To protect the logical channels from transmission errors introduced by the radio path, many different coding schemes are used. The diagram below illustrates the coding process for speech, control and data channels; the sequence is very complex.
The coding and interleaving schemes depend on the type of logical channel to be encoded. All logical channels require some form of convolutional encoding, but since protection needs are different, the code rates may also differ.
Three coding protection schemes:
Speech Channel Encoding
The speech information for one 20 ms speech block is divided over eight GSM bursts. This ensures that if bursts are lost due to interference over the air interface the speech can still be accurately reproduced.
Common Control Channel Encoding
20 ms of information over the air will carry four bursts of control information, for example BCCH. This enables the bursts to be inserted into one TDMA multiframe.
Data Channel Encoding
The data information is spread over 22 bursts. This is because every bit of data information is very important. Therefore, when the data is reconstructed at the receiver, if a burst is lost, only a very small proportion of the 20 ms block of data will be lost. The error encoding mechanisms should then enable the missing data to be reconstructed.
Let’s Understand Each in Detail.
Speech Channel Encoding
The BTS receives transcoded speech over the A-bis interface from the BSC. At this point the speech is organized into its individual logical channels by the BTS. These logical channels of information are then channel coded before being transmitted over the air interface.
The transcoded speech information is received in frames, each containing 260 bits. The speech bits are grouped into three classes of sensitivity to errors, depending on their importance to the intelligibility of speech.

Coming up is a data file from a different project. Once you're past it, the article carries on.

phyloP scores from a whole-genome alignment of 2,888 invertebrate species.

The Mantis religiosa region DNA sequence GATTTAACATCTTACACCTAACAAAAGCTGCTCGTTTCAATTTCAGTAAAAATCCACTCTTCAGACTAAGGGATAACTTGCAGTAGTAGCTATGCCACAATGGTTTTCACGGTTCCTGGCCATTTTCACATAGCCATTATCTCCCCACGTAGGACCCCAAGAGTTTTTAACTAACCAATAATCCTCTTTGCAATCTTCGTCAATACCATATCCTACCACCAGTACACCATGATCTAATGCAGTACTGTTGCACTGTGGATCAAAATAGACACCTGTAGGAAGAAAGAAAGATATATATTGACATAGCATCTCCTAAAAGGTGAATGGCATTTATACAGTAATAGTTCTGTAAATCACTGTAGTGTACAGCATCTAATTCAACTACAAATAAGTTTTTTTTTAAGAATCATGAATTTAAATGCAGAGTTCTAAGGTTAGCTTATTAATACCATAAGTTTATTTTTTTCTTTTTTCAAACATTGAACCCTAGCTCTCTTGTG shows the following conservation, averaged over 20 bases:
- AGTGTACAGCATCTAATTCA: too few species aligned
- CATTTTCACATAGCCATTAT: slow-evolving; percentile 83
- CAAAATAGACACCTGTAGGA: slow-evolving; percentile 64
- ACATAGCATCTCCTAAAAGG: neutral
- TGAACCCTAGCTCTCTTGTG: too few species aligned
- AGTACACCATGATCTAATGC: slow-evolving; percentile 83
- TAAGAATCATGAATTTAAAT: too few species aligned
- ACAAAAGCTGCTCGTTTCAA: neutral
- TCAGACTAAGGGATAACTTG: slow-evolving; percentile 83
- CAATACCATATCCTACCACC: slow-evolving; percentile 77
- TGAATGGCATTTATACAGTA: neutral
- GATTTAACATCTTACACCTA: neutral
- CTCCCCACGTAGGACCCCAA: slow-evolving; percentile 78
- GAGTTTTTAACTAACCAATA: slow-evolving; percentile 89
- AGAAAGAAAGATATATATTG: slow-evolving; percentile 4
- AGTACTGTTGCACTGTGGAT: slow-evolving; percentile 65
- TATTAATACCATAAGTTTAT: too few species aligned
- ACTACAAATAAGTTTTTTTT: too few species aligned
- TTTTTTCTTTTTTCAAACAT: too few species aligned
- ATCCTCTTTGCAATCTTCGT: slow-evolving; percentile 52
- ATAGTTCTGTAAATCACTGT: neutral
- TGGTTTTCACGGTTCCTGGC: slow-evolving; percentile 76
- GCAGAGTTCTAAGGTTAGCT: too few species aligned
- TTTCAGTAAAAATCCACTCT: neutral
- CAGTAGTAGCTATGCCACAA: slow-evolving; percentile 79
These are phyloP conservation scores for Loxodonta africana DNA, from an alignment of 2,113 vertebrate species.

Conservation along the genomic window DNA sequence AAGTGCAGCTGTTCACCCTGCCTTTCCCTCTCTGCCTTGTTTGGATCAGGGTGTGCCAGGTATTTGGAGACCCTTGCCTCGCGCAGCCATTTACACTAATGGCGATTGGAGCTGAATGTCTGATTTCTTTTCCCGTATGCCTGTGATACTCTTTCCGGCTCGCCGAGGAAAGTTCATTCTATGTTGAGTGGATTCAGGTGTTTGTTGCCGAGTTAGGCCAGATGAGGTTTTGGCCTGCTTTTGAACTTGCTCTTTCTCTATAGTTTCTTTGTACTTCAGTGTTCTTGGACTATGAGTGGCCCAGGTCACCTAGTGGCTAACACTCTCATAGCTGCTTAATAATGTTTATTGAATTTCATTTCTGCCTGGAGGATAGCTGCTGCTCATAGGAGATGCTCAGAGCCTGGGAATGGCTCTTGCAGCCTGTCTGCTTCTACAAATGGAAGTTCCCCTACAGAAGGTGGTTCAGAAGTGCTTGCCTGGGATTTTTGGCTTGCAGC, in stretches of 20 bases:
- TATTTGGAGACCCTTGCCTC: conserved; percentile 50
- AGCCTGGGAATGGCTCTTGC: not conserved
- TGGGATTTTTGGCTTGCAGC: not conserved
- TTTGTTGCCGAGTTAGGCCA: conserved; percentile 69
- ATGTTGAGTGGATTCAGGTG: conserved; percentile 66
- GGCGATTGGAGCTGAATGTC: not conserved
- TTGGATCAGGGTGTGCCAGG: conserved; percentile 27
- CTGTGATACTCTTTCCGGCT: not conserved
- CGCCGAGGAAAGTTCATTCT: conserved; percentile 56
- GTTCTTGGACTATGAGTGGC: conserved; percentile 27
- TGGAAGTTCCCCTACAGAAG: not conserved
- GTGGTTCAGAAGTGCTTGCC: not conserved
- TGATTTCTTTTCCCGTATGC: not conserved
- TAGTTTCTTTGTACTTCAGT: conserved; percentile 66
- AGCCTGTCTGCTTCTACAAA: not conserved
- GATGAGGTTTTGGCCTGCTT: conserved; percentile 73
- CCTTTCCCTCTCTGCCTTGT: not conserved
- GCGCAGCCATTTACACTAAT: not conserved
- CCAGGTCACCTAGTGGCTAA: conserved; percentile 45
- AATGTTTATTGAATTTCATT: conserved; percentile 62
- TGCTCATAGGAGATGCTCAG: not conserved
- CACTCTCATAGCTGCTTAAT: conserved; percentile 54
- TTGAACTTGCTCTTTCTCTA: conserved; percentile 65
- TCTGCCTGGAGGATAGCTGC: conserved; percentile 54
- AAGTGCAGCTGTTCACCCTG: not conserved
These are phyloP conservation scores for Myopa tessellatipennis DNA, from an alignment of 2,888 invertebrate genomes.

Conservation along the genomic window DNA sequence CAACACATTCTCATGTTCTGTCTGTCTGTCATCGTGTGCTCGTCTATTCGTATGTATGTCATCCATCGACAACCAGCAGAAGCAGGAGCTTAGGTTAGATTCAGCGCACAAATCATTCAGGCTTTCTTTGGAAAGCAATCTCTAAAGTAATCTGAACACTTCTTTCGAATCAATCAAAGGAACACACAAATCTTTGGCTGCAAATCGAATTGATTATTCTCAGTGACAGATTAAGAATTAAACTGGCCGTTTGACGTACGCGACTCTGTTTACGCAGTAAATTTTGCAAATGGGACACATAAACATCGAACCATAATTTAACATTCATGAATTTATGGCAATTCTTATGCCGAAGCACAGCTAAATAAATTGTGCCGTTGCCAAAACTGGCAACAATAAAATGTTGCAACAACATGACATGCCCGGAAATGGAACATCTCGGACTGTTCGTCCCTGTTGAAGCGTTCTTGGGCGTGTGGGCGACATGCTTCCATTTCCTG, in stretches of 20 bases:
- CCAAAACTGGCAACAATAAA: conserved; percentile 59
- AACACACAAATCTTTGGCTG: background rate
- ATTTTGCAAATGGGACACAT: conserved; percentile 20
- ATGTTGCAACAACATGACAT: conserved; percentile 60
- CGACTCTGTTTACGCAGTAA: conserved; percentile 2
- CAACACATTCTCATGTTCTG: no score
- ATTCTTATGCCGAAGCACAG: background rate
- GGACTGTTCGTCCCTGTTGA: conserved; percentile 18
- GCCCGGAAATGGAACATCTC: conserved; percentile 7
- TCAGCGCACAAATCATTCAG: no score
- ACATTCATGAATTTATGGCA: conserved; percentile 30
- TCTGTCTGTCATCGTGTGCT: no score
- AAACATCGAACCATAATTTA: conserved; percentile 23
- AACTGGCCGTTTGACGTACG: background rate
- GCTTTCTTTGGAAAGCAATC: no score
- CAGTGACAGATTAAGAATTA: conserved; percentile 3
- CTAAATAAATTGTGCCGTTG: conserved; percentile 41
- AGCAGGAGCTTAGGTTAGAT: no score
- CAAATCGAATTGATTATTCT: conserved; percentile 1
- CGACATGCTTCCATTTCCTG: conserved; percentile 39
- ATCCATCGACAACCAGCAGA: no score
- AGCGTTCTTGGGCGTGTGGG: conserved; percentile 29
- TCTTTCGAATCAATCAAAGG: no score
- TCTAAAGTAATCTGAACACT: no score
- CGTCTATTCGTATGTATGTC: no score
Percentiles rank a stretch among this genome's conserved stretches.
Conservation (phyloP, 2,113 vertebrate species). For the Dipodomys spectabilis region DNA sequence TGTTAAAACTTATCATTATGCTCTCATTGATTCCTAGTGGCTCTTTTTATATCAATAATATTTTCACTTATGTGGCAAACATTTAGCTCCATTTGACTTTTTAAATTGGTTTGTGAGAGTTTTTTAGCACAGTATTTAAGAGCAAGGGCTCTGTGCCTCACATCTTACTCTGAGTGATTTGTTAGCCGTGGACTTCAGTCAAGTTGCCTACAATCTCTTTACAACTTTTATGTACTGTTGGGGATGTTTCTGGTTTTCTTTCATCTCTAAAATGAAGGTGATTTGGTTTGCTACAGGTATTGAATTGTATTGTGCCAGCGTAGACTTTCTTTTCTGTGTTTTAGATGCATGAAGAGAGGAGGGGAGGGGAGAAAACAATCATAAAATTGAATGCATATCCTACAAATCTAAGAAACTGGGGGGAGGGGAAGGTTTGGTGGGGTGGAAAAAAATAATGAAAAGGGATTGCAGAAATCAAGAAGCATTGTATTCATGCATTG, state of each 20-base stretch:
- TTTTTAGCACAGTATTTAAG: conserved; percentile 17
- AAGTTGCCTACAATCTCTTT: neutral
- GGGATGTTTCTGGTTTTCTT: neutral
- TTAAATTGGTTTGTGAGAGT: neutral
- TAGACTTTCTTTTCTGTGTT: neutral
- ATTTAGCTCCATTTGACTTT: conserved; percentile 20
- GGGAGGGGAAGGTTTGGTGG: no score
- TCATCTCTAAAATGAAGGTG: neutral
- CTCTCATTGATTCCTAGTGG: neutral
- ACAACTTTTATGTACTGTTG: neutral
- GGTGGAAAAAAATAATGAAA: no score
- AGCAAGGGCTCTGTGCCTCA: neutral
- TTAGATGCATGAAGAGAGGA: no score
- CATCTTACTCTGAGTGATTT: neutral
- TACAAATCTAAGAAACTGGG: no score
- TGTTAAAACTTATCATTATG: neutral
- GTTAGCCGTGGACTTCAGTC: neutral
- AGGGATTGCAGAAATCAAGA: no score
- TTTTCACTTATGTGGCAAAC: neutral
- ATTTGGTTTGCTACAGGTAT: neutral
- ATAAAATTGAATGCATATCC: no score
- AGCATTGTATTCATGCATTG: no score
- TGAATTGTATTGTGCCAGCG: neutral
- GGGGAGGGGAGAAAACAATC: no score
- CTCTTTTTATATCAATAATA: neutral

- Class 1a
Three parity bits are derived from the 50 class 1a bits. Transmission errors within these bits are catastrophic to speech intelligibility, therefore, the speech decoder is able to detect uncorrectable errors within the class 1a bits. If there are class 1a bit errors, the whole block is usually ignored.
- Class 1b
The 132 class 1b bits are not parity checked, but are fed together with the class 1a and parity bits to a convolutional encoder. Four tail bits are added which set the registers in the receiver to a known state for decoding purposes.
- Class 2
The 78 least sensitive bits are not protected at all. The resulting 456 bit block is then interleaved before being sent over the air interface.
Control Channel Encoding
The diagram below shows the principle of the error protection for the control channels. This scheme is used for all the logical signalling channels, the synchronization channel (SCH) and the random access burst (RACH). The diagram applies to SCH and RACH, but with different numbers.
When control information is received by the BTS it is received as a block of 184 bits. These bits are first protected with a cyclic block code of a class known as a Fire Code, This is particularly suitable for the detection and correction of burst errors, as it uses 40 parity bits. Before the convolutional encoding, four tail bits are added which set the registers in the receiver to a known state for decoding purposes.
The output from the encoding process for each block of 184 bits of signalling data is 456 bits, exactly the same as for speech. The resulting 456 bit block is then interleaved before being sent over the air interface.
Data Channel Encoding
The diagram below shows the principle of the error protection for the 9.6 kbit/s data channel. The other data channels at rates of 4.8 kbit/s and 2.4 kbit/s are encoded slightly differently, but the principle is the same.
Data channels are encoded using a convolutional code only. With the 9.6 kbit/s data some coded bits need to be removed (punctuated) before interleaving, so that like the speech and control channels they contain 456 bits every 20 ms.
The data traffic channels require a higher net rate (‘net rate’ means the bit rate before coding bits have been added) than their actual transmission rate. For example, the 9.6 kbit/s service will require 12 kbit/s, because status signals (such as the RS-232 DTR (Data Terminal Ready)) have to be transmitted as well.
The output from the encoding process for each block of 240 bits of data traffic is 456 bits, exactly the same as for speech and control. The resulting 456 bit block is then interleaved before being sent over the air interface.